To read the full version of this content please select one of the options below:

Health information literacy and higher education: The King's College London approach

Margaret Haines (Information Services and Systems, King's College London, UK)
Gary Horrocks (Information Services and Systems, King's College London, UK)

Library Review

ISSN: 0024-2535

Article publication date: 1 January 2006

Downloads
2147

Abstract

Purpose

The Information Services and Systems Department at King's College London addresses information literacy in a variety of ways. This paper will review all these approaches and discuss future plans. Design/methodology/approach A descriptive paper describing a three part model of good practice for promoting health information literacy: through training delivered as part of the taught undergraduate and postgraduate curriculum; through the iGrad programme aimed at research students; and through work with the Personnel department, developing staff knowledge and information competencies via TrainIT, a suite of IT and information retrieval courses.

Findings

That the model described is robust but faces future challenges: for example, the challenge of sheer growth in student numbers and widening participation initiatives, the need to re‐model the curriculum to involve more online learning and to centre around clinical scenarios, the challenge of optimising the relationship between the National Health Service (NHS) and higher education (HE) sectors.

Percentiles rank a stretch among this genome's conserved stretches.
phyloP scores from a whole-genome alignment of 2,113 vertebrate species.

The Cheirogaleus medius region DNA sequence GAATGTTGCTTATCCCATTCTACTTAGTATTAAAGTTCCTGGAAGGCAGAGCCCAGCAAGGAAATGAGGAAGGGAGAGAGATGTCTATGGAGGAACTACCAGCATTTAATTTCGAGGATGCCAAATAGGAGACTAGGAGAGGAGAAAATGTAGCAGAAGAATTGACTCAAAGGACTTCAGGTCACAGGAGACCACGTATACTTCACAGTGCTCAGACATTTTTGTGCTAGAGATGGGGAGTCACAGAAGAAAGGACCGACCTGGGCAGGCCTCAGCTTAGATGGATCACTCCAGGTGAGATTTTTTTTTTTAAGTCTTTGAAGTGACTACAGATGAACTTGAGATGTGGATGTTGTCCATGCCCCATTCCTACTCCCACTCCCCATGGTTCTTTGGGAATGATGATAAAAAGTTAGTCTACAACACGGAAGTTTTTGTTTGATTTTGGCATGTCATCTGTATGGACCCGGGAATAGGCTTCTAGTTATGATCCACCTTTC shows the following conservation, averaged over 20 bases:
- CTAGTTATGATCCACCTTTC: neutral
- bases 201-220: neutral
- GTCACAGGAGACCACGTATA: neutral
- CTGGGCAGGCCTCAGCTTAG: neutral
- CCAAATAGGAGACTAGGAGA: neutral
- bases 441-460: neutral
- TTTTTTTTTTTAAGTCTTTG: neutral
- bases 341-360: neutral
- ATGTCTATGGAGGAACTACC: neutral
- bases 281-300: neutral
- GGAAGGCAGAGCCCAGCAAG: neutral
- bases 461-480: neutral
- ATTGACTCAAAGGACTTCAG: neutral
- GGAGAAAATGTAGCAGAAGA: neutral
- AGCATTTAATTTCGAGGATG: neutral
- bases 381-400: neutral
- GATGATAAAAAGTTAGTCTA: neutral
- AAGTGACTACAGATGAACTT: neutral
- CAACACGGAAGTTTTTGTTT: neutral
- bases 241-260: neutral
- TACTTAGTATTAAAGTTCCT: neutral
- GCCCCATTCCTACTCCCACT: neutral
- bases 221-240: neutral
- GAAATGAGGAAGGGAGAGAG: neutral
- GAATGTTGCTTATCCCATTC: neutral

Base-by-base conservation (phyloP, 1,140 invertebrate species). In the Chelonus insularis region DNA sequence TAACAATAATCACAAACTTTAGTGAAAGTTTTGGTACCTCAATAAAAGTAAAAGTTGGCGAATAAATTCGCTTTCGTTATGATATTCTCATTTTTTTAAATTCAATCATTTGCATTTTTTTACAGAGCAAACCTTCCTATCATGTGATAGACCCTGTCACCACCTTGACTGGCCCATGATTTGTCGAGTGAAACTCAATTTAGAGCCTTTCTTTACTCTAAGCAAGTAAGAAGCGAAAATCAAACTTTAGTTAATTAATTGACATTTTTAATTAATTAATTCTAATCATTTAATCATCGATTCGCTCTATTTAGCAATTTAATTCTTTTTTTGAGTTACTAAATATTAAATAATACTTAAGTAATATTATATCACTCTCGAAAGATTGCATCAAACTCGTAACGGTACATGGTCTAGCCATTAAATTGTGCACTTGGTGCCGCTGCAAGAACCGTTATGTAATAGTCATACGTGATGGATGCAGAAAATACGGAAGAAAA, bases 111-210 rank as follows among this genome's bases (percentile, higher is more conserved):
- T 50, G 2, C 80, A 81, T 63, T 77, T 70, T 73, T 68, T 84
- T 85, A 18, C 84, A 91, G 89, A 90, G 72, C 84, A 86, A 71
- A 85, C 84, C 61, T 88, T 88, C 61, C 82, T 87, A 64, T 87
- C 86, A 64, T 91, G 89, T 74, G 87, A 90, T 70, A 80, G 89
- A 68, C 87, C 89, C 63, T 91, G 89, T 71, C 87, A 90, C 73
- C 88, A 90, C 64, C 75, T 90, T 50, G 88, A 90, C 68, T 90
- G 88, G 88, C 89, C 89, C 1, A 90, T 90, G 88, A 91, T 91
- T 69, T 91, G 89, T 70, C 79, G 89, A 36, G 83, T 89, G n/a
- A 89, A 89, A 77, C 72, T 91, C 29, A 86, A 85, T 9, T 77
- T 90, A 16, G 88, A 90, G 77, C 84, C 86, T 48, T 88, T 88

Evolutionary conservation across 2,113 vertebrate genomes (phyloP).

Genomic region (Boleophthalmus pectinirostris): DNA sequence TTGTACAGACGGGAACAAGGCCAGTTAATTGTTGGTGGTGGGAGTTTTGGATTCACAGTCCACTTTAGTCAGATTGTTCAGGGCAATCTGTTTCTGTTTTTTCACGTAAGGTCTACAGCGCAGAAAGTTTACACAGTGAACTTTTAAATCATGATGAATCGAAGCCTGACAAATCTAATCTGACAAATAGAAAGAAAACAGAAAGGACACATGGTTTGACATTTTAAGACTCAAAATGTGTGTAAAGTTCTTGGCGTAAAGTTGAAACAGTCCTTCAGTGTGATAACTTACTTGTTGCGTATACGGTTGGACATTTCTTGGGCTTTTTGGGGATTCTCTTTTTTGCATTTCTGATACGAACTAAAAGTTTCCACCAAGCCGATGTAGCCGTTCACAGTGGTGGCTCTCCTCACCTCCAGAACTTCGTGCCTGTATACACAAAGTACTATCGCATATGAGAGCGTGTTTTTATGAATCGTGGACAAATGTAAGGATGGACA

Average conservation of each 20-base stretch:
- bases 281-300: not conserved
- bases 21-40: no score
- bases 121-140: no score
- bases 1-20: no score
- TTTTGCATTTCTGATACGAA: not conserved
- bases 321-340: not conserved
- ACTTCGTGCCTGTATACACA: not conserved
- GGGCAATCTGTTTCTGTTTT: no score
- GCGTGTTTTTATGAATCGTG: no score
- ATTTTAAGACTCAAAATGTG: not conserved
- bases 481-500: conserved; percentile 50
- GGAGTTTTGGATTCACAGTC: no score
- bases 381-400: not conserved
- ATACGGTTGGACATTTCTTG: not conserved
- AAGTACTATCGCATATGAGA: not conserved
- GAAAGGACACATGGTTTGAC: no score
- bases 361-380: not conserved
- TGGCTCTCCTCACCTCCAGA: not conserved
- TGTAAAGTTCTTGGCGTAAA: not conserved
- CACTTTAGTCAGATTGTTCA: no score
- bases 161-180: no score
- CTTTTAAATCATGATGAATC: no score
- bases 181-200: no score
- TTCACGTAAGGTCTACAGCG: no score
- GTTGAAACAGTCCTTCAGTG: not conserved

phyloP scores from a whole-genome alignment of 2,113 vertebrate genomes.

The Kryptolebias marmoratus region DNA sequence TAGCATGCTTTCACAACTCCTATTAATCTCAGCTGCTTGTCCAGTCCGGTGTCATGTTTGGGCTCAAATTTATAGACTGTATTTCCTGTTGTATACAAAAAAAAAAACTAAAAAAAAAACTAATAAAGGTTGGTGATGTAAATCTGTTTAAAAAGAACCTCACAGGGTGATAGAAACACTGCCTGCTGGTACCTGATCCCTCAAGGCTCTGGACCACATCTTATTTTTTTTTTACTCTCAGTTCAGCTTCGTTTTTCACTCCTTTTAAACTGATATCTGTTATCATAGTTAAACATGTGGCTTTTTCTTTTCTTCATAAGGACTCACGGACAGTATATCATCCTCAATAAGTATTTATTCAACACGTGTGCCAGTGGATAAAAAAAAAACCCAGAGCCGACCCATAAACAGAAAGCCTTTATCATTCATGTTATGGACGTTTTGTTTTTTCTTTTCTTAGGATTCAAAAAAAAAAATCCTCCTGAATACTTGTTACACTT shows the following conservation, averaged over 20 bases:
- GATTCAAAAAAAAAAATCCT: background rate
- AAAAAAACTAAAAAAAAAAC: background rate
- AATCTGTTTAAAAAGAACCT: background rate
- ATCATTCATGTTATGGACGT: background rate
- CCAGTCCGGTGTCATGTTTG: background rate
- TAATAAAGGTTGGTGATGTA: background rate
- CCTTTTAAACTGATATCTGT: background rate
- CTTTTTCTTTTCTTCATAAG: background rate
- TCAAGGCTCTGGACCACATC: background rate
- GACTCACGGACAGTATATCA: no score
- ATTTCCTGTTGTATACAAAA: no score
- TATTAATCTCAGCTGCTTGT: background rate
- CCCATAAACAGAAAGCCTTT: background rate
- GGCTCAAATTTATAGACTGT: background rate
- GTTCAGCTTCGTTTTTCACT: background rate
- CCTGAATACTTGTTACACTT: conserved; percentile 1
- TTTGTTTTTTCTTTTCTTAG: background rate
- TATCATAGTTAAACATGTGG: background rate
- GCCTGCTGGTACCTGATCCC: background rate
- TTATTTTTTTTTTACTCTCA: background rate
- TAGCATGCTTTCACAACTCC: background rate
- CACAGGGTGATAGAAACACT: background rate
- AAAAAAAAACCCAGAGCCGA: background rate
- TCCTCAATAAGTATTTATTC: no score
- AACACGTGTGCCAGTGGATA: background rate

Research limitations/implications

In particular, the models of assessment used and analysis of future challenges present potential for further research analysis.

Practical implications

This paper offers many practice‐based examples of how to enhance levels of health information literacy.

Originality/value

The well developed methods of promoting information literacy outlined in this paper are worthy of note by practitioners both within and beyond the health information field.

Keywords

Citation

Haines, M. and Horrocks, G. (2006), "Health information literacy and higher education: The King's College London approach", Library Review, Vol. 55 No. 1, pp. 8-19. https://doi.org/10.1108/00242530610641754

Publisher

:

Emerald Group Publishing Limited

Copyright © 2006, Emerald Group Publishing Limited